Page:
Scanning Microscopy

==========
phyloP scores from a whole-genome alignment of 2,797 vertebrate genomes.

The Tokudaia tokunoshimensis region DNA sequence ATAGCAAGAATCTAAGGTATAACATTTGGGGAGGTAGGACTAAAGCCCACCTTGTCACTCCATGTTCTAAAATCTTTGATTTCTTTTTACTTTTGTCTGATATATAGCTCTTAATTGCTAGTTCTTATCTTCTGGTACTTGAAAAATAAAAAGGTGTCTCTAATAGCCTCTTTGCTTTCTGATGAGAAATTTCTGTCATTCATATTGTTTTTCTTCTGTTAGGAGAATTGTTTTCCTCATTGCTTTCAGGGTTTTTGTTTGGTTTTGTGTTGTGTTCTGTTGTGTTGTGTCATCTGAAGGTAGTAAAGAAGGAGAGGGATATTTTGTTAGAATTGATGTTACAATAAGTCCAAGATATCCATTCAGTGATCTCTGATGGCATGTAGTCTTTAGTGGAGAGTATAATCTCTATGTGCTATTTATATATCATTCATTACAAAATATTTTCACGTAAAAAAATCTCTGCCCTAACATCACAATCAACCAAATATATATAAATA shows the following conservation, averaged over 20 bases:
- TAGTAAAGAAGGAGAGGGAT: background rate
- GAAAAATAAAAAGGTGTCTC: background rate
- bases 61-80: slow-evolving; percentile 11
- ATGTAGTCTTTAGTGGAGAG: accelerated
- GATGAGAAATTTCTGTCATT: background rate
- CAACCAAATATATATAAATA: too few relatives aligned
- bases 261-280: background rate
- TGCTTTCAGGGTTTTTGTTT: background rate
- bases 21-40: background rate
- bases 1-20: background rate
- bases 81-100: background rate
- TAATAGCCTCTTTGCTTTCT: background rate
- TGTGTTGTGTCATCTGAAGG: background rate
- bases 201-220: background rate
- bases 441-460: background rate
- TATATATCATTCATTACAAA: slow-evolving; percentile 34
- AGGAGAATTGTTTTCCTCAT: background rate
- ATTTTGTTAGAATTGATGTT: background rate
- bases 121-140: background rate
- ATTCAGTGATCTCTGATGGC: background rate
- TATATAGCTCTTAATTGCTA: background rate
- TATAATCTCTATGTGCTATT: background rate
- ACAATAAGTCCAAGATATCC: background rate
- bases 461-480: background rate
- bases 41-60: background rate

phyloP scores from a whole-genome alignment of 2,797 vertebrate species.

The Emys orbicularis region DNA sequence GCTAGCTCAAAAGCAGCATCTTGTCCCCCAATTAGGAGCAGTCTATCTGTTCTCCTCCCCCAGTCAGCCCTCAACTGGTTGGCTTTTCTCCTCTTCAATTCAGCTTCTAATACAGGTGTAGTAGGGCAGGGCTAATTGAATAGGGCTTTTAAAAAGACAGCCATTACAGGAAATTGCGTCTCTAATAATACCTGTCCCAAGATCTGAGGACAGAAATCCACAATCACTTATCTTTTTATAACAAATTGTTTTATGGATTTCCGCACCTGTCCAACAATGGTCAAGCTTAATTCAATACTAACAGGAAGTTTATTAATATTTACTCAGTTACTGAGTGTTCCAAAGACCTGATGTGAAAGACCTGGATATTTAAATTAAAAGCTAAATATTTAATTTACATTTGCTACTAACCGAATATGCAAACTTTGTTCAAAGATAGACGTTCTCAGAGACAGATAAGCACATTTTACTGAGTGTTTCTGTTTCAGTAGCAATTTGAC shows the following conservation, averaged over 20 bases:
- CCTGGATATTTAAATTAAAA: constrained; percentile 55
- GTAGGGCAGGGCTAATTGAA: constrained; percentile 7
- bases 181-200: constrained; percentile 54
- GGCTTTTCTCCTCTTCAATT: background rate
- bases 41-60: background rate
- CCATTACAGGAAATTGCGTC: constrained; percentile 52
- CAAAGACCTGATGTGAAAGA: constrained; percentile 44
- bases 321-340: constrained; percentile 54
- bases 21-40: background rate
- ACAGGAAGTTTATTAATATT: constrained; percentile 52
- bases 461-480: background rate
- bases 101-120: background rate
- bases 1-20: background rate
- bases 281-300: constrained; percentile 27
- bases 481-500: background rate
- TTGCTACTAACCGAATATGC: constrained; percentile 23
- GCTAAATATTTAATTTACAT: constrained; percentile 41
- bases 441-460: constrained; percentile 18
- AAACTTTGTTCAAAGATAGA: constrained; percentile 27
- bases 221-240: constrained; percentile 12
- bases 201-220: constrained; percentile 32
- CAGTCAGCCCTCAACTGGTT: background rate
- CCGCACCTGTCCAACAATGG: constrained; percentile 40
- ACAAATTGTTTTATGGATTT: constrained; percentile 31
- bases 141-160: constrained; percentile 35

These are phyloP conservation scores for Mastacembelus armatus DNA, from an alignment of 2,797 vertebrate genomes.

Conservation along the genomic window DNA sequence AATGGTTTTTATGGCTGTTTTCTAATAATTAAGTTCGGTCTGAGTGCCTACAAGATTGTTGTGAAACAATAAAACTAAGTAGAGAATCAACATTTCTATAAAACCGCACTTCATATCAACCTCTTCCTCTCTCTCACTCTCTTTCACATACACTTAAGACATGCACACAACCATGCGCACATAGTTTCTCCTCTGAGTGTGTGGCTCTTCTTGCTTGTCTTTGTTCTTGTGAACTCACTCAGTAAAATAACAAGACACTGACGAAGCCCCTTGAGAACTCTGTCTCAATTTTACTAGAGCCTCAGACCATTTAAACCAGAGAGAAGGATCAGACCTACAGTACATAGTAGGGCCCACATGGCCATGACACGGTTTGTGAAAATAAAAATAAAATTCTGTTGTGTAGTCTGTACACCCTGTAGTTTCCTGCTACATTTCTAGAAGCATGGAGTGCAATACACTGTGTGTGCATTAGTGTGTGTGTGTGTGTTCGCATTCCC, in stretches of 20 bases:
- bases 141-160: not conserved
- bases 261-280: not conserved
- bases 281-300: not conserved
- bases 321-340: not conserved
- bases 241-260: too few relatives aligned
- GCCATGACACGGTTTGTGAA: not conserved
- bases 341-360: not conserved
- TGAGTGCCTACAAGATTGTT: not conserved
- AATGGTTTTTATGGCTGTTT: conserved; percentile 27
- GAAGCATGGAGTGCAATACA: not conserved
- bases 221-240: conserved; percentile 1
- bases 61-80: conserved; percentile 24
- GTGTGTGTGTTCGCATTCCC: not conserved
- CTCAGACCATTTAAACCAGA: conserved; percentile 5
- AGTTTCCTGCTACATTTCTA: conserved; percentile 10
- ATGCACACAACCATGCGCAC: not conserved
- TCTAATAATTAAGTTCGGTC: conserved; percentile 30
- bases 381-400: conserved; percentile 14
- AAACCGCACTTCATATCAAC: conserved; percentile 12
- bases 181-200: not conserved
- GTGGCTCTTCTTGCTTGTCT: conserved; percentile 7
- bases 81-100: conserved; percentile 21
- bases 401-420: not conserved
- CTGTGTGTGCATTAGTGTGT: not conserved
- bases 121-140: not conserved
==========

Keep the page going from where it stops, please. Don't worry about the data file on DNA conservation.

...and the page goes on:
Wood decay experiments using red spruce wood resting on moist soil were conducted to discern temporal and spatial patterns of calcium oxalate (CaOx) crystal production by three species of fungi over the course of decay. All three species produced crystals of calcium oxalate dihydrate, but not monohydrate, in and on wood. Over the course of decay, the production of CaOx crystals was shown to be heterogeneous in both space and time. The relative quantity, morphology and longevity of CaOx crystals varied among species. Gloeophyllum (G.) trabeum produced substantial quantities of "free" crystals; Fomitopsis (F.) pinicola produced encrusting crystals; and Trichaptum (T.) abietinum produced adhering crystals and druses. Paramorphic corrosion of crystals was observed most frequently in the brown rot fungus G. trabeum and not at all in the white-rot fungus T. abietinum. Often associated with crystal precipitations was the production of crystal surface-obscuring extracellular matrix. All the species observed produced CaOx crystals more consistently in or on soil than in wood. The study of crystal production patterns and crystal morphologies could yield important information about the microenvironmental conditions in wood during biodegradation and the mechanisms by which wood decay fungi decompose lignocellulose.

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